The agreement – for an initial two-year period - will see Citrosuco hold the exclusive licensing rights to GCT’s DCD process for the global orange juice and orange-related specialty ingredients market, GCT CEO Roy Henderson told FoodNavigator-USA.
"There are numerous benefits that the disruptor technology brings to the table, including increased yields, reduction in waste and new product development. However, due to the terms of the licensing agreement, the companies cannot be specific at this stage, suffice to say though, that the opportunities are endless and meaningful – for the manufacturer and, more importantly for the retailer and the end user.
"Generally speaking, the clients who are approaching GCT are interested in supplying the demand for better use of all of the available raw material to supply the global demand for more natural products that have greater nutrition."
It’s like a large scale Vitamix without the blades
So what does a DCD machine do?
A DCD machine is a bit “like a large scale Vitamix without the blades that uses pressure and other physical forces that breakup the cellulose network that holds plant cells together,” explained Tim Avila, president of Systems Bioscience Inc - a California-based consultancy serving as the sole designated agent for GCT in North America.
“You could also think of it as a vortex, a bit like a Dyson vacuum cleaner.”
This enables manufacturers to create new, more nutritious foods and beverages, or produce existing products – such as orange juice - more cost-effectively without heat or chemicals, by delivering higher yields and reducing food waste at source, without denaturing the product, he said
So how does it work?
First, DCD breaks down plant matter – including insoluble fiber - into very small, micronized particles, so instead of pressing fruits and vegetables to extract the juice and being left with a ton of pulpy fibrous material, you could use the entire fruit, nut or vegetable (skin, pips and all), making for a better yield, no waste, and a ‘greener’ end product that retains the fiber and other nutrients in the whole plant, said Avila.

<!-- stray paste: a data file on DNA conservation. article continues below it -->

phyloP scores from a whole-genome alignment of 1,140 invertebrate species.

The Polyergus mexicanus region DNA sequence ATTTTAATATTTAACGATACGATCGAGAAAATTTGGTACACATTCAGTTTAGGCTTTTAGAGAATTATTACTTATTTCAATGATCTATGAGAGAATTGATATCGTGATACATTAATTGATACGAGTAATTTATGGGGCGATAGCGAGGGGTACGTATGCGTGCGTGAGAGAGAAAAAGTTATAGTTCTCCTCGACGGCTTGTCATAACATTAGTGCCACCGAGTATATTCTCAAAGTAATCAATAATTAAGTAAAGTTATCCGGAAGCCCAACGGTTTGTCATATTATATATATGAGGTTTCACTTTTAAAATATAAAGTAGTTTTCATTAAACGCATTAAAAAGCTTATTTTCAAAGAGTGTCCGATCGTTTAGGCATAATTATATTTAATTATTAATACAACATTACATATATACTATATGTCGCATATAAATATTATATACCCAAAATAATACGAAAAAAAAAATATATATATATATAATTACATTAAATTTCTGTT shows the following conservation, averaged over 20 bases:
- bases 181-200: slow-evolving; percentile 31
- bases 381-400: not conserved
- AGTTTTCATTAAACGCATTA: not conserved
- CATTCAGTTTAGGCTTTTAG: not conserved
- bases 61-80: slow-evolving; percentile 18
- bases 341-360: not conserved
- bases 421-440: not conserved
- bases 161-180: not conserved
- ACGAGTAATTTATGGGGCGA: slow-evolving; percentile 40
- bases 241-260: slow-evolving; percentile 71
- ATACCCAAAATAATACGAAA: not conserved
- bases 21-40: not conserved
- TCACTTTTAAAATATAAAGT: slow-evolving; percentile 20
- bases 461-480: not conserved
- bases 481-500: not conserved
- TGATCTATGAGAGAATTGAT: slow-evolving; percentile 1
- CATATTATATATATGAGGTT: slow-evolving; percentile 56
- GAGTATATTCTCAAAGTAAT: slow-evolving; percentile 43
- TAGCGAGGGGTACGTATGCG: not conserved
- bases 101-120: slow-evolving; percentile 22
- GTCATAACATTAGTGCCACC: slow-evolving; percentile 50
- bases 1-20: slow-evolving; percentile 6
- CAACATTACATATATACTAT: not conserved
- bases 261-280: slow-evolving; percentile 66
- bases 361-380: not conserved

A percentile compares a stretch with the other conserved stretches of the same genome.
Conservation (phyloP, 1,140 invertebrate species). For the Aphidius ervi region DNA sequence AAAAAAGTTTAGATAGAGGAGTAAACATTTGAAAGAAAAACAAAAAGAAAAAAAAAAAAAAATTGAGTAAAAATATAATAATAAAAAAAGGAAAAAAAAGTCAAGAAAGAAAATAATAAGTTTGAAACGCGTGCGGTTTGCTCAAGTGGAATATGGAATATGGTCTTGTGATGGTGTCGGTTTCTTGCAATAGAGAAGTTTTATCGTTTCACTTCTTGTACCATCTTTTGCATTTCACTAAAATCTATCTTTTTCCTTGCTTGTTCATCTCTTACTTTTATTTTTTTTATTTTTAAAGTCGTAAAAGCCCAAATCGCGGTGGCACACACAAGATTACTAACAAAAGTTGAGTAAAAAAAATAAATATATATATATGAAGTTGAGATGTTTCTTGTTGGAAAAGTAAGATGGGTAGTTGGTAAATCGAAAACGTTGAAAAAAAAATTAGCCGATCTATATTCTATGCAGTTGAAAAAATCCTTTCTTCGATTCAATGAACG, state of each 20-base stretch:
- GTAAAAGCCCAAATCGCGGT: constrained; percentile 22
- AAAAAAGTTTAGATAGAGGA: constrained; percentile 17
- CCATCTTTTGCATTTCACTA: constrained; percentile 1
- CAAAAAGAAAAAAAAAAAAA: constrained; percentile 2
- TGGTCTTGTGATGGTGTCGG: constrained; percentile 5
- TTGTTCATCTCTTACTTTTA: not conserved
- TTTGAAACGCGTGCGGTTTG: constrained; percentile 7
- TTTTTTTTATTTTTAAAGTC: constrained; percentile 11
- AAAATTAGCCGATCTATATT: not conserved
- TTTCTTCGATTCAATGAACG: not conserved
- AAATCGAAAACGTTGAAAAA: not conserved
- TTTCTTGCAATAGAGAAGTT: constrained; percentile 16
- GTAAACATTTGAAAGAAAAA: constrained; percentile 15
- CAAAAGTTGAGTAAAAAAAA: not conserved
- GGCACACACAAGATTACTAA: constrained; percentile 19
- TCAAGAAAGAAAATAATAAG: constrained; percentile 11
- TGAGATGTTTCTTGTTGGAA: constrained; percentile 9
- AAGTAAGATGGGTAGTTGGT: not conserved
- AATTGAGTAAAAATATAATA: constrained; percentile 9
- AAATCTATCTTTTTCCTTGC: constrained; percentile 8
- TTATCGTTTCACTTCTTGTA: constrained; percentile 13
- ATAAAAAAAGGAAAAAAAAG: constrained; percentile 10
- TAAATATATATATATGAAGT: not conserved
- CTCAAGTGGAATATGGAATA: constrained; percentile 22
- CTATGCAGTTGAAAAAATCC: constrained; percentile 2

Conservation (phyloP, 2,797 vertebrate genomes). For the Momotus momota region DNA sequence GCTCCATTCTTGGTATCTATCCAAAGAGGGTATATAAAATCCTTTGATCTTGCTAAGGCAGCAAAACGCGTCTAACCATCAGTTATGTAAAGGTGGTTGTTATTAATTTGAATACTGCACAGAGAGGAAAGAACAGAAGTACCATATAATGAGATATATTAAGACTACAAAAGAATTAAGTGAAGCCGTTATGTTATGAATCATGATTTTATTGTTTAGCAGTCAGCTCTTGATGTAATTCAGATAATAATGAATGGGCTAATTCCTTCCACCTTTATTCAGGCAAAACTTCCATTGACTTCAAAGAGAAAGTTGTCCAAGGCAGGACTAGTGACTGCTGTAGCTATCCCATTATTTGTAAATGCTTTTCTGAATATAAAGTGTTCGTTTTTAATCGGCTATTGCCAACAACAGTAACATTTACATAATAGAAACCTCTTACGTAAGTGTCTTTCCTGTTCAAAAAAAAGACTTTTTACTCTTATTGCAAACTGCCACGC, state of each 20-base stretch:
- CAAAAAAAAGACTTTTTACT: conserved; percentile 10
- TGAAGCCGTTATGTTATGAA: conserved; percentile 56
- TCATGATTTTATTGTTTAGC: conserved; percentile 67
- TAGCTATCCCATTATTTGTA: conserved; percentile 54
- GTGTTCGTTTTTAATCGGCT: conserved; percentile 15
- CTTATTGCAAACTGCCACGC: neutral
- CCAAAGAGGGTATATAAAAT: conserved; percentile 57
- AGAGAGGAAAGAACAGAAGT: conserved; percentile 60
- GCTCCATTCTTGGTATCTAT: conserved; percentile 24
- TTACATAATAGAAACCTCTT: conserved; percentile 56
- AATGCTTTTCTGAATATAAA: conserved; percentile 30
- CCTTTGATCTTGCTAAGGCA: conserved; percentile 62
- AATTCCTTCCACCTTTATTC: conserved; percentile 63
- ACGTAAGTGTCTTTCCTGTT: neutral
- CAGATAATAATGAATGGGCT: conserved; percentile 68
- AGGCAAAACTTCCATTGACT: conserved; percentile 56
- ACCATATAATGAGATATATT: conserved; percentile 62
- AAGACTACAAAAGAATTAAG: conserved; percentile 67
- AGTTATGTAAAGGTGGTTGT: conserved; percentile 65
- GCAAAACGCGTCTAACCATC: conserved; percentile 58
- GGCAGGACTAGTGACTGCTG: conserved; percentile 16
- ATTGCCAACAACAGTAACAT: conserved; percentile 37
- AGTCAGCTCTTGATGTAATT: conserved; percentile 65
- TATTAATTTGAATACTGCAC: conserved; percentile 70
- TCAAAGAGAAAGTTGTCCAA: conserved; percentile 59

Applications range from nut and seed butters, vegetable sauces, gazpachos, babyfood, smoothies, and juices with far more fiber than regular juice. Similarly, DCD enables you to create chili sauce more quickly and cheaply by avoiding the need to ferment the chilies in brine or add vinegar to halt the fermentation process, he explained.
“Instead of leaving chilies to steep in brine to draw out the flavor, and then discarding the skins and seeds before using them in a sauce, you can push the whole chili (skin, seeds, stalks and all) through the disruptor at the same time as a brine solution, producing a raw chili sauce ready for consumption without the waste.
“The cells structures in the chilies are instantly opened, releasing the active compounds which are taken up into the brine solution, immediately infusing flavor.”
Citrosuco operates three processing plants in São Paulo, Brazil, and one facility in Florida, with a collective production capacity equivalent to 40%+ of the annual volume of orange juice produced and exported by Brazil.
It makes not-from-concentrate orange juice, frozen orange pulp and citrus pulp bran, frozen concentrated orange juice, citrus oil extracts, essences, and soluble orange solids extracted with water.
Second, the DCD process effectively liberates phytonutrients and makes them more bioavailable without denaturing them by using heat, chemicals or harsh mechanical processes, he said.
"Cellulose is being disintegrated to micron size; the phytochemicals are liberated so they can be more easily presented to the human gut and more accurately measured by chemical analysis yielding higher numbers on a certificate of analysis."
The majority of the projects we are busy with will achieve ROI within the first year/season
But how costly is it, and what level of interest has there been from the food and beverage industry?
The DCD machines cost "less than one million dollars with a likely ROI (return on investment) time of 18 months if you have a reasonable volume,” said Avila. "But this is highly dependent on volume and cost of goods flowing through machine."
Henderon at GCT added: "GCT has yet to be engaged in a project where we cannot see an amortization of the investment in less than the standard norm of three years. The majority of the projects we are busy with at present will achieve ROI within the first year/season. With wine manufacture it is 90 days."